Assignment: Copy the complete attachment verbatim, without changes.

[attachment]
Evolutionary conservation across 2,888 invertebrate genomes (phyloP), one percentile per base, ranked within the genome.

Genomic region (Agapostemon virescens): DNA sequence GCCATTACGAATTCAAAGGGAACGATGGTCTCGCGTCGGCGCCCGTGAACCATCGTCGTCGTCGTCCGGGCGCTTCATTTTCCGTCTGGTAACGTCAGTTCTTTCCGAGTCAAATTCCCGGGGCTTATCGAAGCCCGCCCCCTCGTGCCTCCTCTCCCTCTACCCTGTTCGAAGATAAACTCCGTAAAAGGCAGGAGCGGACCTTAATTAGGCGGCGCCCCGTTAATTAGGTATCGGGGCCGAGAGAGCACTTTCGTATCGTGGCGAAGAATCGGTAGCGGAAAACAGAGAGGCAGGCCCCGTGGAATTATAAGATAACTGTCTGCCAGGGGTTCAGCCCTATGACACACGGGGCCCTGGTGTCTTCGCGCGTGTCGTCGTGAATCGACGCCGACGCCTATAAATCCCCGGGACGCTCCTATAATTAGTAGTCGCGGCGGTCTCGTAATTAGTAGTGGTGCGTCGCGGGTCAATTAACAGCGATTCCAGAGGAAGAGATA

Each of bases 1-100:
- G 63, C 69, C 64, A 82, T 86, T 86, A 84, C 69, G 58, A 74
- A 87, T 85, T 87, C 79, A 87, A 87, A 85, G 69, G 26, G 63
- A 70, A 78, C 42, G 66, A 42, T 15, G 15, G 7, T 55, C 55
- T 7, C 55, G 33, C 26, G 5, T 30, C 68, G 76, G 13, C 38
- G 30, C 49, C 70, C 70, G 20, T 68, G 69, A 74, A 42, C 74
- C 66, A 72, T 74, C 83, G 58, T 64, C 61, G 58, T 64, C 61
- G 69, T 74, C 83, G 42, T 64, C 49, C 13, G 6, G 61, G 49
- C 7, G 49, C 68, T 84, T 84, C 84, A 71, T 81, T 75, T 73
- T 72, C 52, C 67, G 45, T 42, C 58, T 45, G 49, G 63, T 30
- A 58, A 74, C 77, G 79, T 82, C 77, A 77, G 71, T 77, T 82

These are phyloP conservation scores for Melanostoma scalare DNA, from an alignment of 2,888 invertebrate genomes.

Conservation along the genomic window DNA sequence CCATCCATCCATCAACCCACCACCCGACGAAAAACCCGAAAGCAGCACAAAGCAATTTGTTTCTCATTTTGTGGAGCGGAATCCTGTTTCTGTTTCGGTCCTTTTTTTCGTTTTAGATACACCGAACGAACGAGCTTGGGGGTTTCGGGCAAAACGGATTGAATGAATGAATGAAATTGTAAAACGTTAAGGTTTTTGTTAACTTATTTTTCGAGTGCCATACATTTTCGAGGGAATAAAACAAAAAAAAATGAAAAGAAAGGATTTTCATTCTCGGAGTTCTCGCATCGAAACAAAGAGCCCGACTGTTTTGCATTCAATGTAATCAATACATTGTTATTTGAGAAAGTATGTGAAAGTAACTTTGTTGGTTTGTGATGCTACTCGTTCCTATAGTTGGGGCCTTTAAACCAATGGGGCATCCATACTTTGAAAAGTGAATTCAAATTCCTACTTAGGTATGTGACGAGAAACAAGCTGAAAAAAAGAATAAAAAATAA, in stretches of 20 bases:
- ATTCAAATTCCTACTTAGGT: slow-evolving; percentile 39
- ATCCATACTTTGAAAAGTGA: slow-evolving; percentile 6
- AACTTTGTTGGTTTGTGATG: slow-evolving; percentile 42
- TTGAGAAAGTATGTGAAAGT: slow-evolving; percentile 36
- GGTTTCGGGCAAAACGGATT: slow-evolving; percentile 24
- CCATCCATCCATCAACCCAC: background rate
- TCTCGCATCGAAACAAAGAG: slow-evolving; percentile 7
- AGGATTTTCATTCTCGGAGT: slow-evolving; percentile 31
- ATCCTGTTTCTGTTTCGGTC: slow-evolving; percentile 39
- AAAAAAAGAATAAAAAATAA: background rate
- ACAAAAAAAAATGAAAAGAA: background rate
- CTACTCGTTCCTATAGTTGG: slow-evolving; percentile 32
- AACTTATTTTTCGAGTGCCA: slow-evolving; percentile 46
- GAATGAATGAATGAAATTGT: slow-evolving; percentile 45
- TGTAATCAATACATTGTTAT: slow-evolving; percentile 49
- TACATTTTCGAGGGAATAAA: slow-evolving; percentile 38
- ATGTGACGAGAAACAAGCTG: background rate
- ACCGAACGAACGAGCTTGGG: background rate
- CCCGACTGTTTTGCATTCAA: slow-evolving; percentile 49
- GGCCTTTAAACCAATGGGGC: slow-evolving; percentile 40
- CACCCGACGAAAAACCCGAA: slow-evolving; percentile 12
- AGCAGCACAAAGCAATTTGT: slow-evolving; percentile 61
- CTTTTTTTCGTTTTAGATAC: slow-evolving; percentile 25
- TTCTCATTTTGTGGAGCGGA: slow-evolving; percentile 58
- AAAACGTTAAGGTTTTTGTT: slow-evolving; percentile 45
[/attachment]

Evolutionary conservation across 2,888 invertebrate genomes (phyloP), one percentile per base, ranked within the genome.

Genomic region (Agapostemon virescens): DNA sequence GCCATTACGAATTCAAAGGGAACGATGGTCTCGCGTCGGCGCCCGTGAACCATCGTCGTCGTCGTCCGGGCGCTTCATTTTCCGTCTGGTAACGTCAGTTCTTTCCGAGTCAAATTCCCGGGGCTTATCGAAGCCCGCCCCCTCGTGCCTCCTCTCCCTCTACCCTGTTCGAAGATAAACTCCGTAAAAGGCAGGAGCGGACCTTAATTAGGCGGCGCCCCGTTAATTAGGTATCGGGGCCGAGAGAGCACTTTCGTATCGTGGCGAAGAATCGGTAGCGGAAAACAGAGAGGCAGGCCCCGTGGAATTATAAGATAACTGTCTGCCAGGGGTTCAGCCCTATGACACACGGGGCCCTGGTGTCTTCGCGCGTGTCGTCGTGAATCGACGCCGACGCCTATAAATCCCCGGGACGCTCCTATAATTAGTAGTCGCGGCGGTCTCGTAATTAGTAGTGGTGCGTCGCGGGTCAATTAACAGCGATTCCAGAGGAAGAGATA

Each of bases 1-100:
- G 63, C 69, C 64, A 82, T 86, T 86, A 84, C 69, G 58, A 74
- A 87, T 85, T 87, C 79, A 87, A 87, A 85, G 69, G 26, G 63
- A 70, A 78, C 42, G 66, A 42, T 15, G 15, G 7, T 55, C 55
- T 7, C 55, G 33, C 26, G 5, T 30, C 68, G 76, G 13, C 38
- G 30, C 49, C 70, C 70, G 20, T 68, G 69, A 74, A 42, C 74
- C 66, A 72, T 74, C 83, G 58, T 64, C 61, G 58, T 64, C 61
- G 69, T 74, C 83, G 42, T 64, C 49, C 13, G 6, G 61, G 49
- C 7, G 49, C 68, T 84, T 84, C 84, A 71, T 81, T 75, T 73
- T 72, C 52, C 67, G 45, T 42, C 58, T 45, G 49, G 63, T 30
- A 58, A 74, C 77, G 79, T 82, C 77, A 77, G 71, T 77, T 82

These are phyloP conservation scores for Melanostoma scalare DNA, from an alignment of 2,888 invertebrate genomes.

Conservation along the genomic window DNA sequence CCATCCATCCATCAACCCACCACCCGACGAAAAACCCGAAAGCAGCACAAAGCAATTTGTTTCTCATTTTGTGGAGCGGAATCCTGTTTCTGTTTCGGTCCTTTTTTTCGTTTTAGATACACCGAACGAACGAGCTTGGGGGTTTCGGGCAAAACGGATTGAATGAATGAATGAAATTGTAAAACGTTAAGGTTTTTGTTAACTTATTTTTCGAGTGCCATACATTTTCGAGGGAATAAAACAAAAAAAAATGAAAAGAAAGGATTTTCATTCTCGGAGTTCTCGCATCGAAACAAAGAGCCCGACTGTTTTGCATTCAATGTAATCAATACATTGTTATTTGAGAAAGTATGTGAAAGTAACTTTGTTGGTTTGTGATGCTACTCGTTCCTATAGTTGGGGCCTTTAAACCAATGGGGCATCCATACTTTGAAAAGTGAATTCAAATTCCTACTTAGGTATGTGACGAGAAACAAGCTGAAAAAAAGAATAAAAAATAA, in stretches of 20 bases:
- ATTCAAATTCCTACTTAGGT: slow-evolving; percentile 39
- ATCCATACTTTGAAAAGTGA: slow-evolving; percentile 6
- AACTTTGTTGGTTTGTGATG: slow-evolving; percentile 42
- TTGAGAAAGTATGTGAAAGT: slow-evolving; percentile 36
- GGTTTCGGGCAAAACGGATT: slow-evolving; percentile 24
- CCATCCATCCATCAACCCAC: background rate
- TCTCGCATCGAAACAAAGAG: slow-evolving; percentile 7
- AGGATTTTCATTCTCGGAGT: slow-evolving; percentile 31
- ATCCTGTTTCTGTTTCGGTC: slow-evolving; percentile 39
- AAAAAAAGAATAAAAAATAA: background rate
- ACAAAAAAAAATGAAAAGAA: background rate
- CTACTCGTTCCTATAGTTGG: slow-evolving; percentile 32
- AACTTATTTTTCGAGTGCCA: slow-evolving; percentile 46
- GAATGAATGAATGAAATTGT: slow-evolving; percentile 45
- TGTAATCAATACATTGTTAT: slow-evolving; percentile 49
- TACATTTTCGAGGGAATAAA: slow-evolving; percentile 38
- ATGTGACGAGAAACAAGCTG: background rate
- ACCGAACGAACGAGCTTGGG: background rate
- CCCGACTGTTTTGCATTCAA: slow-evolving; percentile 49
- GGCCTTTAAACCAATGGGGC: slow-evolving; percentile 40
- CACCCGACGAAAAACCCGAA: slow-evolving; percentile 12
- AGCAGCACAAAGCAATTTGT: slow-evolving; percentile 61
- CTTTTTTTCGTTTTAGATAC: slow-evolving; percentile 25
- TTCTCATTTTGTGGAGCGGA: slow-evolving; percentile 58
- AAAACGTTAAGGTTTTTGTT: slow-evolving; percentile 45